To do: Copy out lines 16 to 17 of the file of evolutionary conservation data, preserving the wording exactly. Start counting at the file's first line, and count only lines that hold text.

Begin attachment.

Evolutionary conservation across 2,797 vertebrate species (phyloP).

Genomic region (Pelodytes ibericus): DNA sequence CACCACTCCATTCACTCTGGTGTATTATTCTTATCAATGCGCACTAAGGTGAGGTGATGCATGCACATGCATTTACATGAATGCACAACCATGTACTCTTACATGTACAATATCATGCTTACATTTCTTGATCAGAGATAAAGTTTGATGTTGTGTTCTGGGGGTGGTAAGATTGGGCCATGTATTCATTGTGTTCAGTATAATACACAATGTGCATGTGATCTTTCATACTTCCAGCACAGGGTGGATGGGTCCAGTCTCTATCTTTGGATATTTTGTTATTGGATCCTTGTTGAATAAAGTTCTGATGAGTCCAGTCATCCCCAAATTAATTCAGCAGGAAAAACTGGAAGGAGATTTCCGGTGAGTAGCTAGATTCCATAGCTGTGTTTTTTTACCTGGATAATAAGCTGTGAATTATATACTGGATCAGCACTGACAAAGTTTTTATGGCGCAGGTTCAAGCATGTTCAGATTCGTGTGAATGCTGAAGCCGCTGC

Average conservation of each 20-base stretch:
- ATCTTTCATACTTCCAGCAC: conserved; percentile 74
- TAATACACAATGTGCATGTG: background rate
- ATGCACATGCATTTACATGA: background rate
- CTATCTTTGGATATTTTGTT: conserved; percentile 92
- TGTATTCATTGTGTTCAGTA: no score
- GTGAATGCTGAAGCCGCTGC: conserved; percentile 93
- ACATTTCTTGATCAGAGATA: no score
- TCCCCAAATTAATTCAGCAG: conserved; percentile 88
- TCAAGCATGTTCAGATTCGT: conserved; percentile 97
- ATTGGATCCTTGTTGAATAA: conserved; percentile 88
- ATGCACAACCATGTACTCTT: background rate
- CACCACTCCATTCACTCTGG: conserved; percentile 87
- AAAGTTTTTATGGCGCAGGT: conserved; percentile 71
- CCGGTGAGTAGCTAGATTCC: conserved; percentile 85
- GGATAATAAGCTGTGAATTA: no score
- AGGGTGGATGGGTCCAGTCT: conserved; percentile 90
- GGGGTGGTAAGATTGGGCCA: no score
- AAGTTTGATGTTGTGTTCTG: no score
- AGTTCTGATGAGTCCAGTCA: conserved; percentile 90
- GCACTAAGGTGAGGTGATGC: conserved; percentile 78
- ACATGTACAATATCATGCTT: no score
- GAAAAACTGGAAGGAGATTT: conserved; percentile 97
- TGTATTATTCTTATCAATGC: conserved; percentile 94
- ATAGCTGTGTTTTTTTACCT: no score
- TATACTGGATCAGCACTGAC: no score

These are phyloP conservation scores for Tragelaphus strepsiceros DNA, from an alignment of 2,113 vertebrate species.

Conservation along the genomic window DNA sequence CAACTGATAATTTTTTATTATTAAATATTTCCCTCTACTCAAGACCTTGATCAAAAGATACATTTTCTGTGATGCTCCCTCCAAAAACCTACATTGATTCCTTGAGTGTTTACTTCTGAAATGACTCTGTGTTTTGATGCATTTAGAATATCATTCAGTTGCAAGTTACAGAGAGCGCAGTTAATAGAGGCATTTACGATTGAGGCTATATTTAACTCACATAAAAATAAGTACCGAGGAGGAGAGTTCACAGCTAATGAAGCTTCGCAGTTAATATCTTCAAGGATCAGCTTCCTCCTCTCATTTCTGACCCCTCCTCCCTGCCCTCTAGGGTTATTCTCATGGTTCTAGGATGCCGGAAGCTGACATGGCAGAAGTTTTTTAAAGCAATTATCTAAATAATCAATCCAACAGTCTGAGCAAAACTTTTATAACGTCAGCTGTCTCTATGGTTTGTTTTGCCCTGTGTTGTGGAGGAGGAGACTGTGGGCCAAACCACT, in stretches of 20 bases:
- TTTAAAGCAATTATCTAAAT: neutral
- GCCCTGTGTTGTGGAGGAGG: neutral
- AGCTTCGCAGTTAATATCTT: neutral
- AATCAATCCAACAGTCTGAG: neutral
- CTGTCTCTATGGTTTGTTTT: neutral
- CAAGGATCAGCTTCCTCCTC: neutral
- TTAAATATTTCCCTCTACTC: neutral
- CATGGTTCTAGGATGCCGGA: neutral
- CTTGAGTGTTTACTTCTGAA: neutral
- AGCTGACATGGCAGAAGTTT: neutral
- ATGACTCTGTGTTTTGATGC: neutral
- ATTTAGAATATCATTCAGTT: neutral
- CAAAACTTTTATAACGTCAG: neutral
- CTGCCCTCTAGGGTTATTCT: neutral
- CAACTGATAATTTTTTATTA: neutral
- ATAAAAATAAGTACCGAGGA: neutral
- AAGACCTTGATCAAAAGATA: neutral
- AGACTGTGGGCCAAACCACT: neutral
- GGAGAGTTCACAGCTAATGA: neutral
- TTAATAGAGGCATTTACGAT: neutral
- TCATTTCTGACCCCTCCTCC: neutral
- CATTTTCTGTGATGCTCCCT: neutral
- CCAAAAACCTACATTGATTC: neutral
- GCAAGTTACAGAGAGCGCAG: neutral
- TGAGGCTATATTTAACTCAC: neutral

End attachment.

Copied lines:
- AAAGTTTTTATGGCGCAGGT: conserved; percentile 71
- CCGGTGAGTAGCTAGATTCC: conserved; percentile 85